In other words by switching from + 1 to  – 1 with respect to the dimensional value of a number we thereby switch from whole to part recognition.

Again, in holistic terms, + implies the act of positing a phenomenal object (in a conscious manner). By contrast, – implies the corresponding act of negating the phenomenal object (in an unconscious manner).

Thus the role of the unconscious is vital in enabling one to switch, in every possible context, from the recognition of whole to corresponding recognition of part (and then in reverse manner from recognition of part to the the corresponding recognition of whole).

However though the unconscious is clearly vital in enabling such dynamic switching to take place (i.e. from whole to part and from part to whole) in the dynamics of understanding, this is completely lost in conventional interpretation where a reduced - merely conscious - explanation is given.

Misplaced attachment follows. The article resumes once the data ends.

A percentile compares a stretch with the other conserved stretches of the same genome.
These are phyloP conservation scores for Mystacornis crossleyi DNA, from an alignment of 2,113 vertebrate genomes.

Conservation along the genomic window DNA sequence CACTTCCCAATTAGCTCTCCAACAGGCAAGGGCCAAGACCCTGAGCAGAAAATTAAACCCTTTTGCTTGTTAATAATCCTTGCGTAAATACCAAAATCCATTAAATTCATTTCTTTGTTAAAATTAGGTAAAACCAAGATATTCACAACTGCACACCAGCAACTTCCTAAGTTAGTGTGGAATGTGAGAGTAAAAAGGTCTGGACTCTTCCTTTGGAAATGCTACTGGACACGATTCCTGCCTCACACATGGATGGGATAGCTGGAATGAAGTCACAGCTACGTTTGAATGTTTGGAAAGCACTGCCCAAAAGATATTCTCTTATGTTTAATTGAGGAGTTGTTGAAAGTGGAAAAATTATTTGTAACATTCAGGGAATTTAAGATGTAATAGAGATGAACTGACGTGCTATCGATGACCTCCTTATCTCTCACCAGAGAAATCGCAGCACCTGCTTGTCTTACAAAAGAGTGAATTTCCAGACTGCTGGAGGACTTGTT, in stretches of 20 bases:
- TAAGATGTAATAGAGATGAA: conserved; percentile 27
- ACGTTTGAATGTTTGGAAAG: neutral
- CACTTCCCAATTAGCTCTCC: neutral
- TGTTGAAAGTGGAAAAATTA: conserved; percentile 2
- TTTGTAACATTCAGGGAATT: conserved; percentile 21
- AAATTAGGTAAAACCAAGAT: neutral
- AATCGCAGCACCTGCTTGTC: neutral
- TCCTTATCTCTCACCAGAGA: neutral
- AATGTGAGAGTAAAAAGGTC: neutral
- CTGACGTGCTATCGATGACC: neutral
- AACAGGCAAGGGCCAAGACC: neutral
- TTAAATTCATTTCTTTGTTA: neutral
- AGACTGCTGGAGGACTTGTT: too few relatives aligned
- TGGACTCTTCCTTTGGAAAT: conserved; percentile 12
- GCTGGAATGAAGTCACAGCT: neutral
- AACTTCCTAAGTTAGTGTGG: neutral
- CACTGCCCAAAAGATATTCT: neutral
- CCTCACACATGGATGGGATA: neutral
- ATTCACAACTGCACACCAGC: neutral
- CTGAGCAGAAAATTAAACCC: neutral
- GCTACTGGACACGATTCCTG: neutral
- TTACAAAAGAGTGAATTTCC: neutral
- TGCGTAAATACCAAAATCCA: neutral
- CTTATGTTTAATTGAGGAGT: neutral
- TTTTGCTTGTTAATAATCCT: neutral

So 2 is interpreted as a number on the real line i.e. 21. Likewise 1/2 is interpreted as a number on the real line i.e. (1/2)1. So in effect a reduced merely quantitative interpretation is given with respect to both numbers, where whole notions, which are inherently qualitative in nature, are reduced to parts (so that the whole in any context is thereby expressed as the sum of its quantitative parts).

Now with respect to our cake example,

1/2 + 1/4 + 1/8 + … = 1, concurs with conscious linear notions (where the whole is reduced in quantitative terms to the parts).

However  1 + 2 + 4 + 8 + … = – 1 concurs with unconscious linear notions, where part notions are now interpreted as wholes.